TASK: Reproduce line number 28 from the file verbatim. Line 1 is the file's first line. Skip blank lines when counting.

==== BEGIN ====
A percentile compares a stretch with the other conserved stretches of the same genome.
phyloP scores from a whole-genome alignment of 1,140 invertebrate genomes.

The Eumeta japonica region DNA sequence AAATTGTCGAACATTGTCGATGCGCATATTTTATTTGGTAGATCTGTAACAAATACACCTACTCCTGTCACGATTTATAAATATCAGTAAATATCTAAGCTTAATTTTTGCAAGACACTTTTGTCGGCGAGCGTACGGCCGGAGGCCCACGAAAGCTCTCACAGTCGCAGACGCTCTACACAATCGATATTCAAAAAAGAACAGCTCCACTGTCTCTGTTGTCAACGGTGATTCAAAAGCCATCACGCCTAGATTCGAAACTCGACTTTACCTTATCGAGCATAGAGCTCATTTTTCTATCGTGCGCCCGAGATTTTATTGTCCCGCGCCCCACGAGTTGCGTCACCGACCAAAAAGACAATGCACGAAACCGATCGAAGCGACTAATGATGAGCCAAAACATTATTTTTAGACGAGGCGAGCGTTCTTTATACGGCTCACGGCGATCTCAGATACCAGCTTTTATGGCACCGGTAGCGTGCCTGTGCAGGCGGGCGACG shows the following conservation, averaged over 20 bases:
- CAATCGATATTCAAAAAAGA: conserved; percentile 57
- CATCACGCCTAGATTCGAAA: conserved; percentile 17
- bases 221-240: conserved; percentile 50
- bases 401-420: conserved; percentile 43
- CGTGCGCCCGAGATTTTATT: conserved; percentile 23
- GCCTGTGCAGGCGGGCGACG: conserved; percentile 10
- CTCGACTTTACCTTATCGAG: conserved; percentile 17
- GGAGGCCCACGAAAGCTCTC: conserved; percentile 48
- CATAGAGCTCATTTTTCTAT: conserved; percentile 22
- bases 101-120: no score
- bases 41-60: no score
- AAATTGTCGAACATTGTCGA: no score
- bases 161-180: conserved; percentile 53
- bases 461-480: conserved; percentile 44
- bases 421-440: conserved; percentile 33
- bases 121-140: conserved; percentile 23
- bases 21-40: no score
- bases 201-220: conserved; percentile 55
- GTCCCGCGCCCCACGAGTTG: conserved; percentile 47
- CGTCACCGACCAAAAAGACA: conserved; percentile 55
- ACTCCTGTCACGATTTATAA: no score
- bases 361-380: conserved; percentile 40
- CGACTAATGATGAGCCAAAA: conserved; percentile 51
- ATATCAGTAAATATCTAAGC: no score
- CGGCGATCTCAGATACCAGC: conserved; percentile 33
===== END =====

- CGGCGATCTCAGATACCAGC: conserved; percentile 33